Georgia redraws congressional map to expand Black voter power, but legal battle still looms
The new lines could, theoretically, help tilt control of Congress.
Georgia lawmakers recently returned to Atlanta for a special session to redraw the state's political maps and expand the power of Black voters in the wake of a court ruling that the previous maps violated the Voting Rights Act.
However, the new districts approved by the Republican-controlled Legislature could face more challenges in court.
The special session was prompted by U.S. District Judge Steve Jones' ruling in October that the current maps illegally diluted the power of Black voters, and lawmakers had to draw additional majority-Black districts in the state, including one more congressional district in the western suburbs of Atlanta.
That additional seat could, theoretically, affect the balance of power in Congress because the House has a very small Republican majority and Black voters in Georgia tend to vote for Democrats.
But the new lines, approved by Georgia's state House and Senate and now sent to Gov. Brian Kemp's desk for his signature, created the new congressional district by shifting Democratic Rep. Lucy McBath's seat, casting doubt on her future.
McBath's district, which currently leans Democratic and is a majority-minority district but not a majority-Black district, has now shifted to a heavily white Republican-leaning district under the new lines, which observers say are likely to maintain the current 9-5 split between Republicans and Democrats in the state's House delegation.
It's the second time McBath's seat has been singled out during the redistricting process, though the congresswoman doesn't appear to be letting go of her political future. She also sharply criticized state Republicans, labeling them as extreme.
“I will look to the decision from the judge on these maps in the coming weeks. Regardless, I will not let an extremist portion of the state legislature decide when my time serving the people of Georgia is through. I will come back to Washington," she said in a statement following the passage of the maps.
During the special session, Republicans argued Jones' order specifically asked lawmakers to add an additional Black-majority district without eliminating an existing majority-Black district.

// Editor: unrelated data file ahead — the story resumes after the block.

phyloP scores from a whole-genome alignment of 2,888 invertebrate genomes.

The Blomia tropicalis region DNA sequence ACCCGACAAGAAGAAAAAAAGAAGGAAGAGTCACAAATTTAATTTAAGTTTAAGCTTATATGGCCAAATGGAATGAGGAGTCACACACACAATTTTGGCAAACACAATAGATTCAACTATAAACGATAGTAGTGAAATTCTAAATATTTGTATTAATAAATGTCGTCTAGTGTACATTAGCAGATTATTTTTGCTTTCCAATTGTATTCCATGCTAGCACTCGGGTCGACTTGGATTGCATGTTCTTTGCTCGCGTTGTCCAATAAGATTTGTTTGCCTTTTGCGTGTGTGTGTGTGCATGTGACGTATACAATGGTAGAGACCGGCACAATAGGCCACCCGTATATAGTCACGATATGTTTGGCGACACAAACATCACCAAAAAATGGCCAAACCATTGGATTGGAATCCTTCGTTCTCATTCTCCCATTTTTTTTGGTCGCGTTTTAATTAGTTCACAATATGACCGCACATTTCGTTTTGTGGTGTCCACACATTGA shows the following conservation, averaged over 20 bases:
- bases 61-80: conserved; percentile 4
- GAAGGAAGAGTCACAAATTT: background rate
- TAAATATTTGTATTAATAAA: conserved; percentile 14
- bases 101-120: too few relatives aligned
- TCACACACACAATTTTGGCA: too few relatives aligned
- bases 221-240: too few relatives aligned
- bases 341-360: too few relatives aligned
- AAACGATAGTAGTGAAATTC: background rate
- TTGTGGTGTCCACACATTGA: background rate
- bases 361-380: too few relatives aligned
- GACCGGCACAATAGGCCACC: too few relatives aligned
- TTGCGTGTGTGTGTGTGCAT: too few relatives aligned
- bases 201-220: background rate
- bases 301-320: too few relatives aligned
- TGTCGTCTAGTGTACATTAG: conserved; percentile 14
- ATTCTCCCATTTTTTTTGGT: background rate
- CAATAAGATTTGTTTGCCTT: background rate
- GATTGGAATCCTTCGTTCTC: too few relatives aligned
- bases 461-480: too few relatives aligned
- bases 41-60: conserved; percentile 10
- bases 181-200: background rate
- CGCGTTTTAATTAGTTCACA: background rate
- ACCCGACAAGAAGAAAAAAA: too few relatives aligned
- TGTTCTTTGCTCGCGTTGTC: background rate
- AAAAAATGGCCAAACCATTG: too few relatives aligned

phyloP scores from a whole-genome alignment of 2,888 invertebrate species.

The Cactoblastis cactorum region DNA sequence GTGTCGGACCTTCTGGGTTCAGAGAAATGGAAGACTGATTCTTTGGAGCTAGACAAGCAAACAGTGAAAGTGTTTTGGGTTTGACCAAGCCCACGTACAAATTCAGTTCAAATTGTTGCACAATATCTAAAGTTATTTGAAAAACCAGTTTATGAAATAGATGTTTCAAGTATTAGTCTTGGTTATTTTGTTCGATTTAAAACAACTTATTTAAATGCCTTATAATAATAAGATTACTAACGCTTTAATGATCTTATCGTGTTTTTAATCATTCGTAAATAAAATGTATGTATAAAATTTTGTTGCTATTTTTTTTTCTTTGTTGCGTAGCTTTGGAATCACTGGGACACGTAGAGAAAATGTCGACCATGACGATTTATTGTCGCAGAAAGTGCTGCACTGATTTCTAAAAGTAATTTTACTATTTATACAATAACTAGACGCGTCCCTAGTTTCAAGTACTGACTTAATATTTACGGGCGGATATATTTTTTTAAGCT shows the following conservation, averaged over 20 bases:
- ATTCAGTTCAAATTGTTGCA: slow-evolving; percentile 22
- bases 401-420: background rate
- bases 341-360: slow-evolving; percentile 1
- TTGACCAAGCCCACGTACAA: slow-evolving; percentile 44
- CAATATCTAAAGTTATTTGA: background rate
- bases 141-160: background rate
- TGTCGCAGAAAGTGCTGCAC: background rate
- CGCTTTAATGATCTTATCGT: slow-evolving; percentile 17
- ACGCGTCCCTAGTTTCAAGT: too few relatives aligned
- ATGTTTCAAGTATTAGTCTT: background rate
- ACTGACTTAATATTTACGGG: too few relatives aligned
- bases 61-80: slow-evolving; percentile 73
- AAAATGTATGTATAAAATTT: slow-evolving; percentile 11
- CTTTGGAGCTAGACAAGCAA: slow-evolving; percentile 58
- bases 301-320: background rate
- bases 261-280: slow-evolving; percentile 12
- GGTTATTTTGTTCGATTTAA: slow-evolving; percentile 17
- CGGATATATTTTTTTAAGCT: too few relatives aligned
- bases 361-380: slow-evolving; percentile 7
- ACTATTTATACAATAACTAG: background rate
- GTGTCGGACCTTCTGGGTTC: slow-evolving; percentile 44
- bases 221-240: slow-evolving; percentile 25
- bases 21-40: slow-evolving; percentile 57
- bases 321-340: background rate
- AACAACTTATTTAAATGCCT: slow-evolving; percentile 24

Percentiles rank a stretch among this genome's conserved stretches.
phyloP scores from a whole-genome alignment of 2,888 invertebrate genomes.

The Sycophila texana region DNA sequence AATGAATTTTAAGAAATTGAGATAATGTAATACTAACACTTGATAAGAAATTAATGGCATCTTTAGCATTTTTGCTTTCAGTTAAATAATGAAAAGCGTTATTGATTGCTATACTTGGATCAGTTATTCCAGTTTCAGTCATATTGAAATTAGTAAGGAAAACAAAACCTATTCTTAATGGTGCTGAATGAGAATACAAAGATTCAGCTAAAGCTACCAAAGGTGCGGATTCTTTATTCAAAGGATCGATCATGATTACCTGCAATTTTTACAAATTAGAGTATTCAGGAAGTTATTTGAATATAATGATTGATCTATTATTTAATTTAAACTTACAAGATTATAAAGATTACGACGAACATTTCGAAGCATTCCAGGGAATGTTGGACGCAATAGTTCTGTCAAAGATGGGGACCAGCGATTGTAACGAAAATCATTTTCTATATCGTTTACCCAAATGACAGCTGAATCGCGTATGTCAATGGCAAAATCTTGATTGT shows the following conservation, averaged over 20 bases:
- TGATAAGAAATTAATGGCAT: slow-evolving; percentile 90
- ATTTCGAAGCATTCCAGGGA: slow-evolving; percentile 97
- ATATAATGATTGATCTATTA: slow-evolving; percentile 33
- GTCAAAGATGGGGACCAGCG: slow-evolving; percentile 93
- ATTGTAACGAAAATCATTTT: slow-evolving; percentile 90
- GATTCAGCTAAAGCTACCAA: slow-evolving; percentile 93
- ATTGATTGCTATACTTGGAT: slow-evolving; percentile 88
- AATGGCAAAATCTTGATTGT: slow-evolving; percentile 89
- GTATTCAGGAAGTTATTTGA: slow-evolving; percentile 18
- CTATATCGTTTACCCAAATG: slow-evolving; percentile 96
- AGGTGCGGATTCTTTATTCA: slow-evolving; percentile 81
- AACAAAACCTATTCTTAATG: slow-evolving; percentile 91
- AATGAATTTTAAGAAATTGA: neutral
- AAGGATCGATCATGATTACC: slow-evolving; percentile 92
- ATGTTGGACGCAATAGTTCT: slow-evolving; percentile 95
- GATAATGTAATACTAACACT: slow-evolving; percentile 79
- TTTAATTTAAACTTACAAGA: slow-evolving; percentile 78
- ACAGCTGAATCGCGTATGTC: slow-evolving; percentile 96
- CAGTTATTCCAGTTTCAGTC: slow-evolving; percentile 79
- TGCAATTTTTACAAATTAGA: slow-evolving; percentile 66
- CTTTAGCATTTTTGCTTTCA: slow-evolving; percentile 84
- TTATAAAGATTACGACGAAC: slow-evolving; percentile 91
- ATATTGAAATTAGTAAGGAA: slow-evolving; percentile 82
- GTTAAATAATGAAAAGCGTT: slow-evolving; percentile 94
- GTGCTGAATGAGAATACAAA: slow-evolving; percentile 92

Jones had written, "The State cannot remedy the ... violations described herein by eliminating minority opportunity districts elsewhere in the plans."
Democrats claim that the Republican plan still doesn't comply with the Voting Rights Act's protections against weakening the power of racial groups.
Republican lawmakers have retorted that their colleagues on the other side of the aisle are trying to gain a partisan advantage.
Jones has set a Dec. 20 hearing to consider the newly redrawn maps. Some experts say the state faces an uphill battle in proving it complied with his order.
"What [the new lines do] in the state is basically maintain the same balance of districts where minority preferred candidates can win," said Kareem Crayton, a redistricting expert at the Brennan Center for Justice. "If you're the plaintiffs in this case, you're like, 'Well, look, what's the point in the lawsuit if basically we're walking away from this with no more political opportunity than we have before?'"
Should Jones rule the maps still don't comply with the Voting Rights Act, he could appoint a special master to intervene and redraw the districts again, similar to a process that played out in Alabama.
The state has appealed Jones' original ruling, but that process likely won't be resolved before next year so Georgia will likely use its new maps for the 2024 election cycle but could return to its old maps if the state wins its appeal.
Georgia's redistricting battle follows states like Alabama and North Carolina, where the congressional lines have also been challenged in court for alleged racial gerrymandering.
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